When Winston Churchill was in the political wilderness he wrote. One of his first major works was a multi-volume biography of his ancestor John Churchill, the Duke of Marlborough. In ruling circles John Churchill was a national hero. He, allied with the Austrians, had led the English army to a great victory over the French of King Louis XIV at the Battle of Blenheim in Germany in 1704. I won’t go into the details of the pointless War of the Austrian Succession, suffice it to say that John Churchill was amply rewarded with enough wealth not only to build Blenheim Palace but also to keep his family in luxury for the next three centuries. Winston Churchill grew up in Blenheim Palace and his inherited wealth enabled him to spend years researching and writing his histories as well as plotting his political comeback.
Fascinating though both Churchills were, here I’d simply like to discuss one of my favourite poems written by the Lakeland poet Robert Southey in 1796. It is called After Blenheim or sometimes The Battle of Blenheim. (You can hear it read here by Derek Jacobi.)
It was a summer evening,
Old Kaspar’s work was done,
And he before his cottage door
Was sitting in the sun,
And by him sported on the green
His little grandchild Wilhelmine.
She saw her brother Peterkin
Roll something large and round,
Which he beside the rivulet
In playing there had found;
He came to ask what he had found,
That was so large, and smooth, and round.
Old Kaspar took it from the boy,
Who stood expectant by;
And then the old man shook his head,
And, with a natural sigh,
“‘Tis some poor fellow’s skull,” said he,
“Who fell in the great victory.
“I find them in the garden,
For there’s many here about;
And often when I go to plough,
The ploughshare turns them out!
For many thousand men,” said he,
“Were slain in that great victory.”
“Now tell us what ’twas all about,”
Young Peterkin, he cries;
And little Wilhelmine looks up
With wonder-waiting eyes;
“Now tell us all about the war,
And what they fought each other for.”
“It was the English,” Kaspar cried,
“Who put the French to rout;
But what they fought each other for,
I could not well make out;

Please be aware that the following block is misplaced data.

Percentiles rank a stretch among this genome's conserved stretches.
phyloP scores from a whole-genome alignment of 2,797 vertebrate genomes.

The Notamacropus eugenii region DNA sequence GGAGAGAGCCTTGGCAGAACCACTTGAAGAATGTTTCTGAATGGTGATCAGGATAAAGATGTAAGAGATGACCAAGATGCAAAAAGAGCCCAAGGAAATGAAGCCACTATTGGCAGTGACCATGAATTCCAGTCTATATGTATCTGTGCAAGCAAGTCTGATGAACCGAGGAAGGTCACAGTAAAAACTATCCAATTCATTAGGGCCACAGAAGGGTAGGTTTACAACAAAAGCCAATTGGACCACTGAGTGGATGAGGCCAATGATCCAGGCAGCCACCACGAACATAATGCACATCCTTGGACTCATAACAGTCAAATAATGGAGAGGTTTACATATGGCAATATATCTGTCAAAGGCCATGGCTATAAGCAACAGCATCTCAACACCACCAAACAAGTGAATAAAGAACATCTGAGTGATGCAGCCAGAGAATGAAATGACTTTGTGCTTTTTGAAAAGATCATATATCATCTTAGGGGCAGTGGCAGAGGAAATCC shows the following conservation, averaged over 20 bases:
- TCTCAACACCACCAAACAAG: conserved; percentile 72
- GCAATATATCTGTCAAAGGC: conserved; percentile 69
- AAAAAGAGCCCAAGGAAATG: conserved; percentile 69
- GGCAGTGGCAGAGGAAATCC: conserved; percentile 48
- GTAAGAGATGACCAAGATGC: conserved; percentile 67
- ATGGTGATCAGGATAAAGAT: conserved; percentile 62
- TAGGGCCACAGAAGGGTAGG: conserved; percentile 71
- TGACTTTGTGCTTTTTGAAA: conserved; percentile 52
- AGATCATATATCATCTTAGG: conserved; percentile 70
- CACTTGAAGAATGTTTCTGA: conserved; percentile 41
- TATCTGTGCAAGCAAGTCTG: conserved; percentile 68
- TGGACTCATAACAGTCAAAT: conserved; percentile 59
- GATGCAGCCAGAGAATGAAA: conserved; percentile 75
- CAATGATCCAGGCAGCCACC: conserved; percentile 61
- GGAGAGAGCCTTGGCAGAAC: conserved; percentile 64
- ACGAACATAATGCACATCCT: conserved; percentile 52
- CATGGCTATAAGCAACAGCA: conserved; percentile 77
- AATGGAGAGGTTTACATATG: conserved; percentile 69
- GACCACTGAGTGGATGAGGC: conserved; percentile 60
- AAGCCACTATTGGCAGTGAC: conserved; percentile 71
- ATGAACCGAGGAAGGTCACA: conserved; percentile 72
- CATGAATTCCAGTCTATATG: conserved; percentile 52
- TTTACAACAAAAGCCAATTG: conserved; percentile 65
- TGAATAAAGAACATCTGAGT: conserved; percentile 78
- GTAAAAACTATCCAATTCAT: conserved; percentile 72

But everybody said,” quoth he,
“That ’twas a famous victory.
“My father lived at Blenheim then,
Yon little stream hard by;
They burnt his dwelling to the ground,
And he was forced to fly;
So with his wife and child he fled,
Nor had he where to rest his head.
“With fire and sword the country round
Was wasted far and wide,
And many a childing mother then,
And new-born baby died;
But things like that, you know, must be
At every famous victory.
“They say it was a shocking sight
After the field was won;
For many thousand bodies here
Lay rotting in the sun;
But things like that, you know, must be
After a famous victory.
“Great praise the Duke of Marlbro’ won,
And our good Prince Eugene.”
“Why, ’twas a very wicked thing!”
Said little Wilhelmine.
“Nay… nay… my little girl,” quoth he,
“It was a famous victory.
“And everybody praised the Duke
Who this great fight did win.”
“But what good came of it at last?”
Quoth little Peterkin.
“Why that I cannot tell,” said he,
“But ’twas a famous victory.”
It has sometimes been said that this is the first English anti-war poem, it isn’t but it is a wonderfully poignant piece. Its meaning is I think clear, it can’t be better expressed than it was by Rupert S. Holland in his Historic Poems and Ballard, published in 1912 in Philadelphia:
This battle was fought near the village of Blenheim, in Bavaria, on the left bank of the river Danube, on August 13, 1704. The French and Bavarians, under Marshall Tallard and Marsin, were defeated by the English and Austrians, under the Duke of Marlborough and Prince Eugene.
The French and Bavarians were taken by surprise in the village, and their armies were badly handled. On the opposite side Marlborough and Prince Eugene showed themselves splendid cavalry leaders and led an attack that proved successful through its very recklessness. The French and Bavarians lost 30,000 in killed, wounded, and prisoners, while Marlborough’s loss was only 11,000. The battle broke the prestige of the French king, Louis XIV; and when Marlborough returned to England his nation built a magnificent mansion for him and named it Blenheim Palace after this battle.
Southey’s poem tells how a little girl found a skull near the battle-field many years afterward, and asked her grandfather how it came there. He told her that a great battle had been fought there, and many of the leaders had won great renown. But he could not tell her why it was fought or what good came of it. He only knew that it was a “great victory.” That was the moral of so many of the wars that devastated Europe for centuries. The kings fought for more power and glory; and the peasants fled from burning homes, and the soldiers fell on the fields. The poem gives an idea of the real value to men of such famous victories as that of Blenheim.
In this early period of his life Southey was a radical republican influenced by the great Thomas Paine and by the early optimistic years of the French Revolution. In 1794, even before he had written After Blenheim, Southey had written a ‘dramatic poem’ in three acts called Wat Tyler. As its name gives away, this was a play about the Peasants’ Revolt of 1381. At the start of the play Wat Tyler and his friend Hob Carter are found in Tyler’s blacksmith’s shop in Deptford indignantly discussing the new ‘poll’ tax being imposed by the Crown to pay for its wars in France:
Curse on these taxes – one succeeds another –
Our ministers – panders of a king’s will –
Drain all our wealth away – waste it in revels –
And lure,or force away our boys, who should be
The props of our old age! – to fill their armies
And feed the crows of France! Year follows year,
And still we madly prosecute the war; –
Draining our wealth – distressing our poor peasants –
Slaughtering our youths – and all to crown our chiefs
With Glory! – I detest the hell-sprung name.
What matters who wears the crown of France?
Whether a Richard or a Charles possess it?
They reap the glory – they enjoy the spoil –